Friday, November 26, 2010

The Jewish-Christian Dialogue.

I look forward to analyzing this subject very carefully in the coming years (Lord willing). There is much to learn. At the moment, however, I am profoundly hesitant about the possibility of "dialogue" between Jews and Christians. The presupposition of "dialogue" is common ground. But where is our common ground? I guarentee that it is not Jesus. Jews will not recognize Jesus as Lord, as the God of Israel. But Jesus is the Lord and the God of Israel. Since this is an objective fact, it is inconceivable to me that a Christian can dare to say," We serve the same God" when the Jews in fact do not serve Jesus. Required behind this bold feat of ecumenism is the insertion of a cleavage between Jesus and God. Correlated to this is the stunning recognition that it is possible to say "No" to Jesus while giving a full "Yes" to God in such a manner as is truly acceptable to God. Who authorized the insertion of such a cleavage? Materially, this seems like a return to Arianism, but even the Arians (I believe) refused any salvation apart from a genuine confession of Jesus the Son of God. It may have some ebionitic elements, but the ebionites were indignant about placing the inquirer before Jesus as the Lord. The Jewish-Christian dialogue does neither of these. Jesus is forced to revolve around a different center, an "image of the invisible God" that has a more convenient place for the world than He as God's own Word. Again, who authorized such an "image"?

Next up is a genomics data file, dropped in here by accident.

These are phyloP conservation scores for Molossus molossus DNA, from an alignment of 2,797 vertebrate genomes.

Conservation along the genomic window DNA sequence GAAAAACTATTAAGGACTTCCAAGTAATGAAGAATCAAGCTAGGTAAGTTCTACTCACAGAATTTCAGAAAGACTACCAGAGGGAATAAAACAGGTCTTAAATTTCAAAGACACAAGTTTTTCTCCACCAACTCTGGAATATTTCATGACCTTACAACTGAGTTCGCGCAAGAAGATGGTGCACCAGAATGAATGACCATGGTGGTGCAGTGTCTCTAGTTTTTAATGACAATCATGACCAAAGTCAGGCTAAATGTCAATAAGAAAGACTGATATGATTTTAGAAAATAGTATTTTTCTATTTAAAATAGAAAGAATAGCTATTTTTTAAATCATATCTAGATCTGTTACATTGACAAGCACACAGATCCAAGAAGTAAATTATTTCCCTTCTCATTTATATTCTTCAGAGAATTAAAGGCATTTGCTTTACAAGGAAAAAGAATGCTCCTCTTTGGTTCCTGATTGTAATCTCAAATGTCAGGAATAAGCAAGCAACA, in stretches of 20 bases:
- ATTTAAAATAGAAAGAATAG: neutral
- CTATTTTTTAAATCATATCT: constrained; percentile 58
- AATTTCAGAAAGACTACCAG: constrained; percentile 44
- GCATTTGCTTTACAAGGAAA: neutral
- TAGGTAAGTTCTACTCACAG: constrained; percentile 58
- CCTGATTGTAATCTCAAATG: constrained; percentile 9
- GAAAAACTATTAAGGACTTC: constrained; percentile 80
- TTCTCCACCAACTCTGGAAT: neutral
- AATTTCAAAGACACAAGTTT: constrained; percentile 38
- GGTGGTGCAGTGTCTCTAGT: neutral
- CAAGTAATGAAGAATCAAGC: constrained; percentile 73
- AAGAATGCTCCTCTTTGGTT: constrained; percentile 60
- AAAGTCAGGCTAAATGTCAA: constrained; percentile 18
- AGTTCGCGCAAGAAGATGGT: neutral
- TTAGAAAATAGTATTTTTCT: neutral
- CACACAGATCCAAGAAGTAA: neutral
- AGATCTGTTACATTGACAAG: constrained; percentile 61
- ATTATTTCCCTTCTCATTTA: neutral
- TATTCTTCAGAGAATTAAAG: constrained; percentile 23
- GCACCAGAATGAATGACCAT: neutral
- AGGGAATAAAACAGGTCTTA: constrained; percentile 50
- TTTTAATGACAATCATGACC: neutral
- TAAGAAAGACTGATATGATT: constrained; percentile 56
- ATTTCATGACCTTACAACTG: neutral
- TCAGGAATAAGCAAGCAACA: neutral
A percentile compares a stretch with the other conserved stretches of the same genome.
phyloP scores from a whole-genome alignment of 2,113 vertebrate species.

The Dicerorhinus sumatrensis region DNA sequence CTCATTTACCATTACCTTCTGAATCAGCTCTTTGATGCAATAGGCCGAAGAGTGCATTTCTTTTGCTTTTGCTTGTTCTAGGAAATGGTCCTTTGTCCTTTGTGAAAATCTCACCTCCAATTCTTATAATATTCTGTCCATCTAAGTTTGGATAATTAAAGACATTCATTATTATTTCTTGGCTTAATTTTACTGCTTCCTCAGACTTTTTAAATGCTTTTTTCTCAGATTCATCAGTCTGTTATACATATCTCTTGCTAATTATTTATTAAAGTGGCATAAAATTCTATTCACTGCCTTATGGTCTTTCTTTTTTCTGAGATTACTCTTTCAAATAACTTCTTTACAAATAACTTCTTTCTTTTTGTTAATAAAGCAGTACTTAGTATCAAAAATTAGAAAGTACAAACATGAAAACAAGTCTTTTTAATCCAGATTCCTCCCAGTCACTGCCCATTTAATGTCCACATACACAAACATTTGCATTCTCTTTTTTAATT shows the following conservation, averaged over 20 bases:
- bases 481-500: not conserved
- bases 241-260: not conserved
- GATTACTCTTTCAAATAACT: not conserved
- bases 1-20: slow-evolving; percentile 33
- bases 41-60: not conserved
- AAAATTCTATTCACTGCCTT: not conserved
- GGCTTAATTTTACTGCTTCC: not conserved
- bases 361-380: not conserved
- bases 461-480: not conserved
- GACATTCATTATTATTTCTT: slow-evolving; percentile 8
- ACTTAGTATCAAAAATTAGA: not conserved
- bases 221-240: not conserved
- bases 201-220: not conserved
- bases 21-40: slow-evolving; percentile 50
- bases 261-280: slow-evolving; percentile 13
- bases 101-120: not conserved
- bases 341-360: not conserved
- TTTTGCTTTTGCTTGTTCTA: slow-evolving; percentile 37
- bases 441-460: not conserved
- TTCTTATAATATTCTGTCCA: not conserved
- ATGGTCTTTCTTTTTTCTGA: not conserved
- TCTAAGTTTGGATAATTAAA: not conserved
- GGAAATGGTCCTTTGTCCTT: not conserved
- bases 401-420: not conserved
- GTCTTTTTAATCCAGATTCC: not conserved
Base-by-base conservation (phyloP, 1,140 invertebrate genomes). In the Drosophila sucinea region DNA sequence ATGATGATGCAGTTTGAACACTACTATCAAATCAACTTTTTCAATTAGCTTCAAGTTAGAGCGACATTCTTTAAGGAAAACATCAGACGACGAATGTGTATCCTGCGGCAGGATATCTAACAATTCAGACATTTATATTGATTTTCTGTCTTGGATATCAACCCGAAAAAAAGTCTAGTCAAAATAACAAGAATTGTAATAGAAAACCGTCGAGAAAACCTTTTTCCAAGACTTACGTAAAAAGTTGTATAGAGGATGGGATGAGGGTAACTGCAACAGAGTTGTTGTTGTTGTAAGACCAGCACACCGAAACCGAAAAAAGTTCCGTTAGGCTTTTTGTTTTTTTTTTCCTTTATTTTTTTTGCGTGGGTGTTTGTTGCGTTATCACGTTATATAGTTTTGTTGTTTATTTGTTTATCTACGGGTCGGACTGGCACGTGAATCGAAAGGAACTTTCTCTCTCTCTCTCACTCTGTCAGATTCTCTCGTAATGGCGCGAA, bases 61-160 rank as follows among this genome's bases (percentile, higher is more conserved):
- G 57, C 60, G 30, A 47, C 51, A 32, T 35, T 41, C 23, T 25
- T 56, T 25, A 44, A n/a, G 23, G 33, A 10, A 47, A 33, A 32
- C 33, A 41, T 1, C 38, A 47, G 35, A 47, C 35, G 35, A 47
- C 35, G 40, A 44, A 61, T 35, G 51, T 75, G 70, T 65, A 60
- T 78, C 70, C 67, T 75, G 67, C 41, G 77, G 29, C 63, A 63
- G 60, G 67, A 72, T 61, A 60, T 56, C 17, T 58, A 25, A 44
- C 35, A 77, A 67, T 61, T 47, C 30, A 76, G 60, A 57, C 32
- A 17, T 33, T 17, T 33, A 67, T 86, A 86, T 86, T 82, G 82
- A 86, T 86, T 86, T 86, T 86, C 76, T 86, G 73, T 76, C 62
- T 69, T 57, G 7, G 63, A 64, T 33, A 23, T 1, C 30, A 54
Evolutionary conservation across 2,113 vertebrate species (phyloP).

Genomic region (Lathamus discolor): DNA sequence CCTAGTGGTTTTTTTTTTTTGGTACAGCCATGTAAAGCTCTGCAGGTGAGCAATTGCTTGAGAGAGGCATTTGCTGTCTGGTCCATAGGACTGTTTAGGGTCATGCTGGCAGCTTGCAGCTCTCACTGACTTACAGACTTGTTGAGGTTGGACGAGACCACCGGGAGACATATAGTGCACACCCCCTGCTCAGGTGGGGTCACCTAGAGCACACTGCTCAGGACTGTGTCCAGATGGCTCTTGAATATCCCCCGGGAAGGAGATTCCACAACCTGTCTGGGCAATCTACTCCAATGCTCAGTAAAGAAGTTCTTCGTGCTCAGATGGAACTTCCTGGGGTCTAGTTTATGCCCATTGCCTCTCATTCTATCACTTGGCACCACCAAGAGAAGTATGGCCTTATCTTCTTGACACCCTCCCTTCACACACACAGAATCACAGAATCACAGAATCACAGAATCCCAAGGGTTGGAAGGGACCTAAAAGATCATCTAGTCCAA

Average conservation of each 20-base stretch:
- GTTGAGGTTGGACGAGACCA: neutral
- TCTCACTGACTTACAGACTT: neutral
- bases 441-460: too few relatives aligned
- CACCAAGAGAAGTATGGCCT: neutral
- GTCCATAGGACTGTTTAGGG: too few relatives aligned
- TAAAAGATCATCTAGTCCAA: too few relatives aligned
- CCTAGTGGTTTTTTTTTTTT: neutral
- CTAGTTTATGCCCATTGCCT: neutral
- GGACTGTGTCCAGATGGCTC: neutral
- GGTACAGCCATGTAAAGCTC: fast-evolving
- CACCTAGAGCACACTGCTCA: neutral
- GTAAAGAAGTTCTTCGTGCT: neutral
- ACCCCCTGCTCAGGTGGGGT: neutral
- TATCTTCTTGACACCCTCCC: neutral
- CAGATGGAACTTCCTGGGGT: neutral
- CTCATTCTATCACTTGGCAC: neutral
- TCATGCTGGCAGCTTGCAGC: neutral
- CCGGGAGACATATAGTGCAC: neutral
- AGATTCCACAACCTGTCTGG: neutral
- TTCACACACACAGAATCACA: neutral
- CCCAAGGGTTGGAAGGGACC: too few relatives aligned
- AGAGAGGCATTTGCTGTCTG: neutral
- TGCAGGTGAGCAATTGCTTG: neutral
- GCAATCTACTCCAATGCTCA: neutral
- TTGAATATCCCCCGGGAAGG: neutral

No comments: